- Fund your account. You can fund your account by making a contribution or by rolling over funds from another IRA or 401(k) account.
- Choose an investment. If you would like help with exploring real estate as an investment vehicle, contact me
Buying Real Estate with Your IRA: An Example
Linda Chang opened a self-directed IRA because she was interested in purchasing rental property to save for retirement. She had funds sitting in a 401(k) plan from a former employer, as well as money in an IRA with a bank. She decided to consolidate her accounts into a self-directed account. Initially, Linda opened her account online, but then chose to speak with an administrative representative to talk her through the steps involved in making a purchase. She already had a property in mind—a duplex in a well-maintained neighborhood, and the owner was ready to sell. The cash flow on the property was $19,600 per year gross and $13,000 net. She decided to make an all cash offer of $250,000. Here is the process Linda followed to purchase the property for her IRA.
She made an offer on the property in the name of her account (The Entrust Group, Inc. FBO Linda Chang IRA #12345). This is a key element. The purchase must be made by the IRA, not the account holder. The seller accepted the terms, and Entrust supplied her with a Buy Direction Letter to complete the purchase. She sent it back to Entrust, along with a copy of the contract, which she read and approved. Entrust signed the contract on behalf of her IRA, and sent $15,000 of her IRA funds to the title company as a good-faith deposit, in accordance with the instructions on the Buy Direction Letter.
A preliminary title report showed no prior liens or other conditions that would preclude the purchase. Linda read through all the closing documents and approved them. The title company then sent the approved documents to Entrust, and Entrust signed them on behalf of Linda’s IRA. Entrust sent the required documents and the remaining purchase funds from Linda’s IRA to the title company to complete the purchase. The deal is closed, and Linda’s IRA now owns the property. The deed is recorded in the name of Entrust for the benefit of Linda’s IRA (The Entrust Group, Inc. FBO Linda Chang IRA #12345) and sent back to Entrust. Entrust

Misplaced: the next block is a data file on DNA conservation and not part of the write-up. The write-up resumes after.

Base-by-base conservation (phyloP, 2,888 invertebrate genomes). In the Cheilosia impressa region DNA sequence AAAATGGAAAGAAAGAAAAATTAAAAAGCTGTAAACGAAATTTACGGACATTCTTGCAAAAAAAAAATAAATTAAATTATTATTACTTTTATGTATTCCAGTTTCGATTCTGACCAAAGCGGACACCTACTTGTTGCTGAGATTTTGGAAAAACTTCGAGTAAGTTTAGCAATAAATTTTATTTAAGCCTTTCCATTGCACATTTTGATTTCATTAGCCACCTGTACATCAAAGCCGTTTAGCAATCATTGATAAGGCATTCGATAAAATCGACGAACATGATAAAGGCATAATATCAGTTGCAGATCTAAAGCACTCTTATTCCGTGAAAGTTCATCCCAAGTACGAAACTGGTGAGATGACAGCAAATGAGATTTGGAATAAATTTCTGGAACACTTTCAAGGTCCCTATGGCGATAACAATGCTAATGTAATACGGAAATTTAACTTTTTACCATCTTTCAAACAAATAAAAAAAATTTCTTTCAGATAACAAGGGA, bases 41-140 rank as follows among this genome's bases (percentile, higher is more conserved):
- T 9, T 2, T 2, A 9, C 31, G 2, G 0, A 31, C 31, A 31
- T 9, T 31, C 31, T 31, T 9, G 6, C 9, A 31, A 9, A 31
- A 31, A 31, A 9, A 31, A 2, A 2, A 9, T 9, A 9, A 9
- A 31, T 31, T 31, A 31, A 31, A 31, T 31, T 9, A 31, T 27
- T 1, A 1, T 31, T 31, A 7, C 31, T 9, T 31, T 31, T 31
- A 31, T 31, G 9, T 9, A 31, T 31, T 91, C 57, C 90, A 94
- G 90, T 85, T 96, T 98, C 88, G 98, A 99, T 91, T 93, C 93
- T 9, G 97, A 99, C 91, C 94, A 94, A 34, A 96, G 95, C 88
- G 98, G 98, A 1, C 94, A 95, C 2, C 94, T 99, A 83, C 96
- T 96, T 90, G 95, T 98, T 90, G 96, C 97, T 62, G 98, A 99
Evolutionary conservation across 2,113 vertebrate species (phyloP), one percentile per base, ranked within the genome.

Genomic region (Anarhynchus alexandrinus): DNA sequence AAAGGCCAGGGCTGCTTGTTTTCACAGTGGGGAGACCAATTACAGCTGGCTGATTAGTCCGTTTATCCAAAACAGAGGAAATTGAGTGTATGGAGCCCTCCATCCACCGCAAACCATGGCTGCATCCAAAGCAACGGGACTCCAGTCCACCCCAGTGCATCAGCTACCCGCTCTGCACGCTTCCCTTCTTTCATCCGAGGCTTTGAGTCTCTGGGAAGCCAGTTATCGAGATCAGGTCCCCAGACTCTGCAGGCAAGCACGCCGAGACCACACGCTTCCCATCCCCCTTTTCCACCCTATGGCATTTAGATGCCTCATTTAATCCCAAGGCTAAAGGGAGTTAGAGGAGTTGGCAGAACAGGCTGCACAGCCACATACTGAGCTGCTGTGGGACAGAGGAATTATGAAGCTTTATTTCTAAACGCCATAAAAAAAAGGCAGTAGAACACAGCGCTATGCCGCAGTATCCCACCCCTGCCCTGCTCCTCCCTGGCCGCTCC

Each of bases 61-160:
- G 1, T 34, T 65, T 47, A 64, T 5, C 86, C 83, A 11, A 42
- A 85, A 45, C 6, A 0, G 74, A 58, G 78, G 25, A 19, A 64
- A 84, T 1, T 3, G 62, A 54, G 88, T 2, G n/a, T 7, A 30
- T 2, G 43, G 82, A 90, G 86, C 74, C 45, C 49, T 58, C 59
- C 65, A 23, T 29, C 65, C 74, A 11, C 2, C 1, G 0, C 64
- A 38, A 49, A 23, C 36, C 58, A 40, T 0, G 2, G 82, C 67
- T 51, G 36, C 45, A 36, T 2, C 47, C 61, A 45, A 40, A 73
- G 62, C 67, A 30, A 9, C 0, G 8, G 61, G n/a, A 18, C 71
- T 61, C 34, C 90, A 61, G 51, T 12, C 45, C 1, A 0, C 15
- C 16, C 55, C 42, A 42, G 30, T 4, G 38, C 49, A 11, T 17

maintains the deed in safekeeping.
Now, Linda must update the rental agreements with the current tenants who are instructed to make all payments to “Entrust FBO Linda Chang IRA #12345.” The rental income is then deposited into an FDIC-insured cash account at the custodial bank. Payments cannot be made directly to Linda. This would violate the
conditions of the IRA. Service providers, such as utility providers and insurance companies, are also told to bill in the name of the IRA, as described above. All expenses, including property taxes, must be paid from IRA funds. Linda simply has them send the bills directly to Entrust to pay from her account. If you have purchased property before, you can see that this process is similar to that when making a real estate purchase personally. The only difference is that there is an intermediary, Entrust, performing the transactions on behalf of the IRA. It is your IRA that makes the purchase, receives the income, and pays the expenses. For more information on real estate investments, visit the Entrust Real Estate Center.
Not Enough Money in Your IRA
Linda was lucky that she had enough funds in her IRA to make an all-cash offer. What are your options if your IRA doesn’t have enough cash? Transfer or rollover funds from another IRA or qualified plan. If funds are available in another plan, you can usually transfer or roll them over to a self-directed IRA without penalty.
Borrow money. An IRA can borrow funds, but it must be via a non-recourse loan—financing where the property is the only collateral—because you personally cannot be obligated to pay the note. If the IRA borrows money to purchase the asset, the debt financing is also subject to unrelated business income tax
(UBIT). Sell another asset in your plan. This is an easy way to raise funds. If your IRA is invested in stocks, mutual funds, or another asset, you can sell them to free up the money. Bring in partners. To avoid taking out a loan, your IRA can partner with others, including disqualified persons, to purchase an asset. With this strategy, all income and expenses would be divided according to the portion owned by each partner. However, after the original purchase, you, or any other disqualified persons, could not partner with your IRA.
Self Directed IRA Palos Verdes Real Estate